Mexico City is the planet’s third largest city and has hosted two NFL games that drew north of 100,000 fans.  Is the NFL ready for vuvuzelas?


What would the brands look like?

Sport Change recently polled readers to ask what the best names for teams in these locations would be.  It’s important to consider that the name would have to be accessible to fans both in that country and here in the U S of A.  In London, Dragons and Griffins fought tooth and nail, with the fire-breathers having the last laugh.  In Mexico, Aztecs was the clear leader, but Sport Change contributor and political correctness zealot Maria Maccamini-Cowan articulated why Aztecs may be an offensive moniker.  Maria is the expert in these matters, so Sport Change gave her the benefit of the doubt.  There was a tie for second place between Lobos and Toros, and we chose Lobos due to the relative lack of wild dog related monikers in the Big Four.  So we have the London Dragons and the Mexico Lobos.  (I guess Lobos de Mexico D.F. would be more appropriate, but as stated, the brand must be decipherable to America.)  For uniforms, I’m going to say black/green for the Dragons and white/orange for the Lobos.  For helmet logos, imagine something similar to the Dayton Dragons for London and New Mexico U for the Lobos.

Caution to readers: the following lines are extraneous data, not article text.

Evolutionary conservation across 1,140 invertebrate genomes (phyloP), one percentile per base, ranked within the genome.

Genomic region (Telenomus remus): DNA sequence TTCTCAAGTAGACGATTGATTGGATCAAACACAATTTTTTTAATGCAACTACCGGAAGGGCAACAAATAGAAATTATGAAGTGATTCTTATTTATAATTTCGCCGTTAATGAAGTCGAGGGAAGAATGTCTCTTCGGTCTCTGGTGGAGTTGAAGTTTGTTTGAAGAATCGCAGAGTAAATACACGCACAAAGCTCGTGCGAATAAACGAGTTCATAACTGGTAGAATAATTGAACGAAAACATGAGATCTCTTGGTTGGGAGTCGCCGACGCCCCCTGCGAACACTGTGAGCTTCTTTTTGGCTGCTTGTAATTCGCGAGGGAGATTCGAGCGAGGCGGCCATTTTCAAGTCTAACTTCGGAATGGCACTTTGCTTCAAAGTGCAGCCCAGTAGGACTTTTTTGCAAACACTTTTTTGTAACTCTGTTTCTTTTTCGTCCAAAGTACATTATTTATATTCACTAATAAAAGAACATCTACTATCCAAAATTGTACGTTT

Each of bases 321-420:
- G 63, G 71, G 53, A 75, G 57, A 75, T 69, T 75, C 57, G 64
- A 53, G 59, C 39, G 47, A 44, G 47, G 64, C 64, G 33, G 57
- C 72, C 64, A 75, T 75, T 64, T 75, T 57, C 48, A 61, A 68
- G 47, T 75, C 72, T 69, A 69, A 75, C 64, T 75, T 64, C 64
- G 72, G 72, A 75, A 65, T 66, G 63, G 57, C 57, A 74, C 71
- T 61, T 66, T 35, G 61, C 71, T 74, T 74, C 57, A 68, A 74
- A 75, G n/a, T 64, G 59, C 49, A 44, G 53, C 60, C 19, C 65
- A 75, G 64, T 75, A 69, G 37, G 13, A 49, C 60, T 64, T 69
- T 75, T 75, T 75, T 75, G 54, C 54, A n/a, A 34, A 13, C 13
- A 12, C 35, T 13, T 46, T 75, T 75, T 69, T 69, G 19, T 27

The London Dragons–clad in black and green. Classy.

Who would play for these teams?

Initially, the rosters for these two teams could be stocked with free agents and standouts from the CFL, UFL, Arena League, etc.  There could also be an expansion draft of some kind; wherein each team must declare a player or two for eligibility.  Working the teams into the NFL Draft could be tricky–we’ll explain more in a bit.


Why AFC and NFC?

Sport Change has placed the London Dragons in the AFC and the Mexico Lobos in the NFC.  This is a bit arbitrary, but there’s some reasoning at play.  For starters, distance is inconsequential.  The geographical layouts of the AFC and NFC are nearly identical in the bigger picture.  Yes, the Raiders, Chargers, and Broncos would have long flights to London.  So would the Seahawks, Niners, and Cardinals.  The reasoning behind the conferencial placement stems from cultural factors.  A cumulative poll over the last five years reveals that the Patriots and Dolphins are the two most popular NFL teams in England.  Couple that with Jacksonville signing on to play games in Wembley for the next few years and the answer is clear: AFC to London.  To make things easy, the NFC holds the edge in Mexico.  The Cowboys seem to be the most popular team on a consistent basis over the years.  AFC teams are popular South of the Border as well (Steelers, Dolphins, Raiders) but the 49ers, Packers, and Giants also have broad bases in Mexico.